July 14, 2013 – Today is so heavy. My lower back hurts, my heart hurts, my contacts sting my eyes. Advice: don’t cry with your contacts in and then sleep with them in and then wake up to shed a couple more tears. Just don’t. You’re welcome.
I’m plagued today for the same reason so many black parents are: we just watched a jury in the lawless state of Florida acquit George Zimmerman in the senseless and blatantly racial murder of Trayvon Martin…and we have children that by now we’ve had to explain it to. We’ve spent a night and a morning in difficult conversations meant to help our future generations understand what just happened…when we don’t yet (if we ever will?) have answers for our own understanding.
We have sons that will grow to be black men…and we cannot take for granted the assumption that they will even get to grow up. The Martin family surely pictured a college graduation day that will not come, a wedding day that will not arrive, and grandchildren that will not be born. I’m choked up just typing that. I’ve pictured all those days for my son.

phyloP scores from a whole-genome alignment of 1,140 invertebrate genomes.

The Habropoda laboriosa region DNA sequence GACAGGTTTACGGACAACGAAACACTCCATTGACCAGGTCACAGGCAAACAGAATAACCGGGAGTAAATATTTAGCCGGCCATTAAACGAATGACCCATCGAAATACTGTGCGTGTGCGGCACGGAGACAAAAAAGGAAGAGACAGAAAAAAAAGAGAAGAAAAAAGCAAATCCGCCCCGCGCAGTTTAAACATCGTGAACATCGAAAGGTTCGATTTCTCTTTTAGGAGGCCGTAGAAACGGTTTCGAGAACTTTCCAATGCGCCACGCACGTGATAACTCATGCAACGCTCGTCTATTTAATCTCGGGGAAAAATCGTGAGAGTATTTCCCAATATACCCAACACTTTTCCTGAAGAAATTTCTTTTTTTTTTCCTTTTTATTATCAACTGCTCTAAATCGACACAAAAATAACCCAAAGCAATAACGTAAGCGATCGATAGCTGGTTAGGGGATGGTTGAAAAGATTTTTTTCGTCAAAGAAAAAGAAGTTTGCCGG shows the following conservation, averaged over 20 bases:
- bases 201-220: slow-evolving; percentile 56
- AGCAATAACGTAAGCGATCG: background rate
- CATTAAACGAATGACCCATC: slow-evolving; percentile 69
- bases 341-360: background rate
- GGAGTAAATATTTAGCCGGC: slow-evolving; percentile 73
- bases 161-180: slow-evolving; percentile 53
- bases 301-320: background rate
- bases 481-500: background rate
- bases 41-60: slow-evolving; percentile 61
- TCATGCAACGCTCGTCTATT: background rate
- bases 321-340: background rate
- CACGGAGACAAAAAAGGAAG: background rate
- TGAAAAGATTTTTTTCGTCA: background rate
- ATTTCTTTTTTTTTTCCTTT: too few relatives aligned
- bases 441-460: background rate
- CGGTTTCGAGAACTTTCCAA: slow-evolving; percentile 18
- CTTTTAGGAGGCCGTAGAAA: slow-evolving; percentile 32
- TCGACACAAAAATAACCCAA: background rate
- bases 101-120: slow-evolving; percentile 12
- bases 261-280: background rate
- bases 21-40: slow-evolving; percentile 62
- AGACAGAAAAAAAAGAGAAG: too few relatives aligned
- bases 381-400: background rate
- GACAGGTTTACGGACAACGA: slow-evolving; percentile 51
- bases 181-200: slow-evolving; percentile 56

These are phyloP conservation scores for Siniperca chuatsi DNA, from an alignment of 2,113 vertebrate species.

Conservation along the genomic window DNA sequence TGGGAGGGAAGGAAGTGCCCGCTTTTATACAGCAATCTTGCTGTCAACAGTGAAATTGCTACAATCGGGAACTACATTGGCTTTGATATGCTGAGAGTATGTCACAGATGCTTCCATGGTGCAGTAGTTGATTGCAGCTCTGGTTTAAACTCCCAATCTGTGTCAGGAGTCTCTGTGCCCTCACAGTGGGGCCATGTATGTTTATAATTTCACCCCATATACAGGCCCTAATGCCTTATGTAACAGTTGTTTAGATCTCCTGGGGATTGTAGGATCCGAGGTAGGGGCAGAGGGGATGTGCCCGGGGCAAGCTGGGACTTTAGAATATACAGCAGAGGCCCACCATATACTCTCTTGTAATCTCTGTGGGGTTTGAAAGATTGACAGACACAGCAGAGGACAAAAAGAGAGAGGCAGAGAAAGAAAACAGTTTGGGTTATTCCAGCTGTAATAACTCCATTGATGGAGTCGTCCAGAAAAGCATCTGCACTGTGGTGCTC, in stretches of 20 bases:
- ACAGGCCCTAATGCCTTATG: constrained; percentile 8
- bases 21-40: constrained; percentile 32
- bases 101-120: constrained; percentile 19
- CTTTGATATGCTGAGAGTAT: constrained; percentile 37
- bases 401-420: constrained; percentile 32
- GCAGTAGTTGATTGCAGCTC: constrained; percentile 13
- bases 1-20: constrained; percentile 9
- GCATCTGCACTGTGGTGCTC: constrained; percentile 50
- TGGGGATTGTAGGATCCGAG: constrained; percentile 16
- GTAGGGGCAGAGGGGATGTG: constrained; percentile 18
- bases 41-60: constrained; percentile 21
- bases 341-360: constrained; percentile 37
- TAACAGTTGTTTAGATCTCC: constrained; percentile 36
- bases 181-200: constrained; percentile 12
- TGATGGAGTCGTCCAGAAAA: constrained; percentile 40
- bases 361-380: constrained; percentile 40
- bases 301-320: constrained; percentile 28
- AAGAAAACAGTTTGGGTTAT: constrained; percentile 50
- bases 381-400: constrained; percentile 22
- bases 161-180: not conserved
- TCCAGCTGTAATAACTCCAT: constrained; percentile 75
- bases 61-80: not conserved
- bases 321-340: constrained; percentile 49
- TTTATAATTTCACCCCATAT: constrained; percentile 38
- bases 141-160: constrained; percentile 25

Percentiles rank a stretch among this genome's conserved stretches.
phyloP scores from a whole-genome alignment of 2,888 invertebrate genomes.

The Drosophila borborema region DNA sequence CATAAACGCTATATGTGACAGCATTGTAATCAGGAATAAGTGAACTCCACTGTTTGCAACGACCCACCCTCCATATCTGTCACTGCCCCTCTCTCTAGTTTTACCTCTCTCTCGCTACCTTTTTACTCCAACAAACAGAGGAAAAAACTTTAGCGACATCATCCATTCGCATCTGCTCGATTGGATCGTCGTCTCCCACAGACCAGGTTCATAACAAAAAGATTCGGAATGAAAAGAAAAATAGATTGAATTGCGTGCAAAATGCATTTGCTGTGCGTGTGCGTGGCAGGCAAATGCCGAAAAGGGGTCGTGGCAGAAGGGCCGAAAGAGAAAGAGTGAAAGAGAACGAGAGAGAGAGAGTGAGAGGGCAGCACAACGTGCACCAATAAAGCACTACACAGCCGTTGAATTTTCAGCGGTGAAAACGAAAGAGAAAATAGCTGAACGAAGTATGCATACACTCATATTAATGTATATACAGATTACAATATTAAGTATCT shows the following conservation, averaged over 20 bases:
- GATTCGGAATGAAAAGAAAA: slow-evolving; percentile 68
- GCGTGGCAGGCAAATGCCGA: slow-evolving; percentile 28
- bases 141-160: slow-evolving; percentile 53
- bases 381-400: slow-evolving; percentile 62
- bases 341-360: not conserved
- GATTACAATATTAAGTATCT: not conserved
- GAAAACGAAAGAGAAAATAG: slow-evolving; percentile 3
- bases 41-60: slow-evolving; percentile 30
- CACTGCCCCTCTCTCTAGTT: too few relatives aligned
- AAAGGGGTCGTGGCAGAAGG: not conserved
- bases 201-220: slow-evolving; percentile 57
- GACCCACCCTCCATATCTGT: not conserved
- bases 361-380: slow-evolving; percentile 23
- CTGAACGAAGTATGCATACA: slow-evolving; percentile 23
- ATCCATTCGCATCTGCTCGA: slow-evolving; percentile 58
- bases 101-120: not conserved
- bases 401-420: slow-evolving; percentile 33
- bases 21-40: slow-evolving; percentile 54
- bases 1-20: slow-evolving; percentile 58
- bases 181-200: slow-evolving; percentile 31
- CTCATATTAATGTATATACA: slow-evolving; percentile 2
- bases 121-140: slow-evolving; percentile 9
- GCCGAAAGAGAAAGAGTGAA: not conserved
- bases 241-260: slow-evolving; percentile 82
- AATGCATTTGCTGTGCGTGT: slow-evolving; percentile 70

I did NOT picture this day. Or last night.
Beside the pain of the verdict, my son learned another lesson that black children growing up in a privileged environment eventually learn: you learn how you’re seen by that majority environment you move in. You’re with them…but you’re not one of them. Sometimes, the lesson comes from where you least expect it: your “friends.” And the cloak of innocent childhood is forever drawn back.
July 13, 2013 – It’s late. I’m on the couch stunned. The verdict has just come down and my 12 year old son has stopped playing on his iPad to sit beside me and hold my hand. The tears fall hot and heavy from my eyes, and my phone is ringing with my mother’s face on the caller ID. I can’t talk to her though. I reach over and silence the phone. My son reaches over to look at his.
He hops onto a social networking site just in time to see two friends rejoicing in the verdict, with screencaps from their television and assorted “thank God!” rhetoric. They go back and forth with approval of this “simple right to bear arms” case until a third friend attempts to correct their scope-of-case summary. He is shot down with misinformation and distorted facts. He retreats in sudden agreement.
My son is stunned. “Mom…look…” and he hands me his phone. “They don’t even get what this is about. They don’t understand why this is wrong!” he sputters to me. I read through the words and shake my head. It’s clear that their parents didn’t talk to them about this case…or worse: maybe that they DID. At any rate, they’ve formed opinions based on what they’ve heard from others rather than case facts, and some of their opinions are not of their generation, let alone age appropriate.